Wanted: Information assurance-savvy people

DOD is poised to push a new training and certification program to all military services and civilian departments

Information assurance has been an issue simmering at military and civilian agencies for some time, but the Defense Department finally pushed it to the front burner when it issued a manual last December establishing a program to improve its IA workforce.

That manual also highlighted the difficulty of raising government standards.

DOD’s first and most important requirements will be to train and certify the people responsible for IA. That includes people directly responsible for information technology systems and those for whom IA is an additional or embedded duty.

It will be the first time that DOD has approached IA training and certification as a departmentwide endeavor involving all services and agencies and all military and civilian employees and contractors.

DOD plans to train and certify a workforce of at least 80,000 people in the next four years. Robert Lentz, DOD’s director of IA, said the purpose is to create a cadre of IA professionals that fit the military’s evolving strategy of network-centric warfare and imbue them with the pride that characterizes the military services.

“For so long we have seen how the pride of groups such as pilots in the Air Force have driven their discipline and training, and the same is true for parts of the Navy when it comes to certification programs,” he said. “You see that kind of mind-set in place all across the DOD, and now, with the [transition to] net-centric operations, we want to get to that same point of pride that a core of certified IA professionals have in keeping the network always up and running.”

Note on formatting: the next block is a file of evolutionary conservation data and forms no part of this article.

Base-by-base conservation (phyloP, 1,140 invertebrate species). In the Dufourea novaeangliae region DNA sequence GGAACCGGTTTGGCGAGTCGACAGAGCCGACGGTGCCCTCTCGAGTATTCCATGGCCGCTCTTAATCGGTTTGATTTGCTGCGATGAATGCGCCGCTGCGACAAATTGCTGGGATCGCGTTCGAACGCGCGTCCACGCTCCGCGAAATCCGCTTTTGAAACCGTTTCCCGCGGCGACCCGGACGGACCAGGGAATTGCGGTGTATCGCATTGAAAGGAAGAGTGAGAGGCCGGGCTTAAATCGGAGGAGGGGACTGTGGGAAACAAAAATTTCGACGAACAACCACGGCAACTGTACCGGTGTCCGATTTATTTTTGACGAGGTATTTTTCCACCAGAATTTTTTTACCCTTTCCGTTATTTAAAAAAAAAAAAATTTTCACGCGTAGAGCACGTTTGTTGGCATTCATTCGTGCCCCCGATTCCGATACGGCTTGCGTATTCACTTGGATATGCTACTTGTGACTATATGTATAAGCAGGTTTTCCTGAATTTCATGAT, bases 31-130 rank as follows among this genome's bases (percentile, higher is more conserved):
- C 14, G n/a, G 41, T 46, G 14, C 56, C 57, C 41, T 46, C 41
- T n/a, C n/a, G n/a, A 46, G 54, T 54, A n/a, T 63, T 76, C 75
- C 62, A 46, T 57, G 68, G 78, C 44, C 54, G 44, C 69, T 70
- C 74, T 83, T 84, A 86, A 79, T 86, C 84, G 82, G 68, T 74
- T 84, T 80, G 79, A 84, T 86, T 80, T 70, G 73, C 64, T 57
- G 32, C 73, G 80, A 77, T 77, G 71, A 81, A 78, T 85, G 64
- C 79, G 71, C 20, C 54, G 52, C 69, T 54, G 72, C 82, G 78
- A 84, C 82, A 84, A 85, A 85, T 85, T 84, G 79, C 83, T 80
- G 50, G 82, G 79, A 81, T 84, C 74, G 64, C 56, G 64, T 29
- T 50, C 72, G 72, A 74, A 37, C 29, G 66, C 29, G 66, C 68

DOD’s success with IA training and certification could have wider implications, said Jim Flyzik, president of the Flyzik Group, a consulting firm. If successful, DOD’s approach would probably be adopted in other areas of government, he said.

“It is a subject that all leaders in government have realized for some time as a priority, but they haven’t had the resources to deal with it,” Flyzik said. A former CIO at the Treasury Department, Flyzik was also an adviser in the White House Office of Homeland Security. He is chairman of the IT Association of America’s Homeland Security Committee.

“The effort by the DOD is important because it is trying to get in front of the problem and be more proactive, whereas it and others in government have been reactive in the past,” Flyzik said. Previous attempts to tackle IA have been “piecemeal and Band-Aid approaches,” he said. DOD’s new program represents the first holistic attack on the problem.

The Navy has begun a program to implement DOD’s Directive 8570.1 on IA workforce training, issued in November 2004. Last December’s manual is based on that directive.

The Navy’s IA Workforce Working Group designed a program for IA training and certification that mixes classroom training and testing, laboratory simulations of IA weaknesses, refresher courses and on-the-job training. That program won a DOD 2005 Leadership Award and could be a template as the rest of DOD tackles the training issue.